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When is a company asking for too much during the interview process?

318947873 12028f1b66 When is a company asking for too much during the interview process?

Here's the true story situation from one of the reader's of this blog:

Candidate gets a call from a small start-up company to interview for a part-time marketing contract position.  After a one-hour phone screen with the company's recruiter, the next steps are set up for an in-person meeting. The interview was a grueling 6-hour affair that did not even allow the candidate a bathroom break. Towards the end of the interview, the company mentioned they would like the candidate and three other contenders to spend the next week preparing a full one-hour live presentation outlining a marketing plan for the company.

While a writing test and sometimes even a mock presentation is common practice in evaluating a candidate for a position, at what point does a company cross "asking too much" line?

I have my answer which I'll share in tomorrow's post. In the meantime, I would love to hear what you think.

Do you think that a request for a marketing plan and a presentation is a realistic request for a contract or full-time permanent position? What is appropriate to ask and to not ask of a candidate during an interview process for a PR or marketing position in your opinion?

Updated: Here is my answer

The Battle of Shaker Heights download

the following day.

Photo credit: Oberazzi [Flickr]
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17 Comments - Add yours!

Deb (April 2nd, 2009)

When I was an editor looking to make a change in subject matter, I interviewed with a publishing company that was fairly new to the industry. Instead of a writing test, they asked me to take home an article for editing and “do anything necessary” to prepare it for the next issue.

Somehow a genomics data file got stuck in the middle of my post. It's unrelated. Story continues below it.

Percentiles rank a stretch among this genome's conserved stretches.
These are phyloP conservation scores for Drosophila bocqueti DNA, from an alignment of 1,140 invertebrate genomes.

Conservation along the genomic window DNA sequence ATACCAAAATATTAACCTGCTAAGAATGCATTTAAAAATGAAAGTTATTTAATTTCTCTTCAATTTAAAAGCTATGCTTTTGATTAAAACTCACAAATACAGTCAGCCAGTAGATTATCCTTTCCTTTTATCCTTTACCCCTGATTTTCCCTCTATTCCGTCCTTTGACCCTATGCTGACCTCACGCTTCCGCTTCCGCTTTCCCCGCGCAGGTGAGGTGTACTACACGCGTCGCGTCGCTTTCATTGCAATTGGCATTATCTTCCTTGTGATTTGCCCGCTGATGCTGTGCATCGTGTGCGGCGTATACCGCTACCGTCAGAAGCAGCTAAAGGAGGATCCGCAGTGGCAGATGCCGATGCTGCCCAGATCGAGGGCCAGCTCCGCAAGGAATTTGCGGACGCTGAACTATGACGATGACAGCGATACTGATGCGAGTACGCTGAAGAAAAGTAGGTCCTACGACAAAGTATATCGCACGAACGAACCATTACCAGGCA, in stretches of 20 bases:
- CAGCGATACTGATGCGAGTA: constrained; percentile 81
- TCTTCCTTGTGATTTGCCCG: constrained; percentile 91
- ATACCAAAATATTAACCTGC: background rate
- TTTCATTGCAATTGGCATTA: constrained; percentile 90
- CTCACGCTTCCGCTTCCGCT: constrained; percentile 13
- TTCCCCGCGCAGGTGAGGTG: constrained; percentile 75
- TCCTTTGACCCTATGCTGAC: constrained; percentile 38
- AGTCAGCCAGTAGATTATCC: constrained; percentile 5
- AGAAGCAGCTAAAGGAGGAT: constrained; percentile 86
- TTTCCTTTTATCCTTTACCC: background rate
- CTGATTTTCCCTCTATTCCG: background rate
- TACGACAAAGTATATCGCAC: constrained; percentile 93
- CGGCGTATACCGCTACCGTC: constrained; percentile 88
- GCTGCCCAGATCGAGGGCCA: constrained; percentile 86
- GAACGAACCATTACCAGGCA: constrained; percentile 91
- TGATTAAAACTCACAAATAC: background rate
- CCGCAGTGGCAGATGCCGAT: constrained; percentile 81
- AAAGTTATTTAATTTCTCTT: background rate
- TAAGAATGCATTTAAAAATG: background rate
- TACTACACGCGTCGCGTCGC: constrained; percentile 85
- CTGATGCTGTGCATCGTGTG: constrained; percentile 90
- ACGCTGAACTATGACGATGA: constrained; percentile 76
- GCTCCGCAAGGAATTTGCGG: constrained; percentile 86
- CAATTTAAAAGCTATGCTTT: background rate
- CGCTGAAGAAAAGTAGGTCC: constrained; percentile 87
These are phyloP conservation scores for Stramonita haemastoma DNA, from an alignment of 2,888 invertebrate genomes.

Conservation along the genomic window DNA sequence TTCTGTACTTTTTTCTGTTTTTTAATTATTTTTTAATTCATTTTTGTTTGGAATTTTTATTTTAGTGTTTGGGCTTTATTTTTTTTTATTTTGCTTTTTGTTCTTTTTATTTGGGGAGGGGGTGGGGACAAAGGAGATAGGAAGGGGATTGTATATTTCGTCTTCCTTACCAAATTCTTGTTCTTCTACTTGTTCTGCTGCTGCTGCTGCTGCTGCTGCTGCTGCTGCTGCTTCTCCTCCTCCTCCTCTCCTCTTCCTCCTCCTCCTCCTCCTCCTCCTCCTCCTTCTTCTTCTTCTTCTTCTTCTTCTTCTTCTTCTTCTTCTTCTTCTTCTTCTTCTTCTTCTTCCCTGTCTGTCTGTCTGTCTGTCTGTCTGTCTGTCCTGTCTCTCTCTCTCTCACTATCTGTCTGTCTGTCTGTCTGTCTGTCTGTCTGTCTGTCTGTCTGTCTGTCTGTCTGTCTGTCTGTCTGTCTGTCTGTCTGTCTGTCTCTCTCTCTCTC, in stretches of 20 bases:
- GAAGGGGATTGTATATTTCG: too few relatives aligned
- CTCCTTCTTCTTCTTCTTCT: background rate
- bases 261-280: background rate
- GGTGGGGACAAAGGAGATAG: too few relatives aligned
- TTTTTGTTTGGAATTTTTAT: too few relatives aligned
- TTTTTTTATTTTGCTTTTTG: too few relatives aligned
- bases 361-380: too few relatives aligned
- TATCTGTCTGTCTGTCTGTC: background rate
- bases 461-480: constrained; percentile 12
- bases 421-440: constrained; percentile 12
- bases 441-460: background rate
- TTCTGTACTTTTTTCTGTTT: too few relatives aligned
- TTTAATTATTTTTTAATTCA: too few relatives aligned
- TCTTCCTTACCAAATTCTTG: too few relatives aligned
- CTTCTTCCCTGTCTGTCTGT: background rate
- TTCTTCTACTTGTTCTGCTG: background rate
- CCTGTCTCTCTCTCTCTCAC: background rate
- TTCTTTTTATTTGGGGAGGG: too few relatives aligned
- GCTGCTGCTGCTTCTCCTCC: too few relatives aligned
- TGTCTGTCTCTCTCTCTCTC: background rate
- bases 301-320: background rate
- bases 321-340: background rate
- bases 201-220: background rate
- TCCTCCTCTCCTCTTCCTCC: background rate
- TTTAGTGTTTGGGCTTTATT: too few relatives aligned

While the task seemed far from daunting at first, I had questions after I reviewed the “test.” I found that the publisher wanted me to reach out to the author for more information (involved an international phone call for which I would foot the bill) and do a full rewrite if necessary. The fact that I was expected to pay for an international toll call as part of an interview process was enough to turn me off.

In hindsight, I was smart. That publication doesn’t exist anymore.

jessicadamas (April 2nd, 2009)

Of course it’s asking too much. It sounds like the company is trying to take advantage of talented, yet desperate job seekers.

Amanda (April 2nd, 2009)

Of course, this was taking advantage of the people who were interviewed for the position.

I would be more understanding if this position was for a director of a department or CEO of the company, but for a part-time contract position, absolutely not.

Lisa Scales (April 2nd, 2009)

reading between the lines this looks to me like a severe case of mmm we dont know how to write a marketing strategy or dont have any ideas so lets get 4 candidates to show us what we should be doing!

Ridiculous company who obviously employ ridiculous talentless people!

robert schettino (April 2nd, 2009)

Increasingly common and IMO shows a lack of sophistication on the part of the hiring manager. A spec plan absent a deep dive and immersion into a company is often not worth much, so how informed can the hiring decision be? Seems a better approach is to ask a candidate to walk through a prior experience that parallels the (hiring company’s) business problem and provides the candidate an opportunity to draw those parallels, show how they think and how they executed…

Hadiyah (April 2nd, 2009)

This is a tricky situation. I would say that a sample of past marketing plans that one composed should be provided.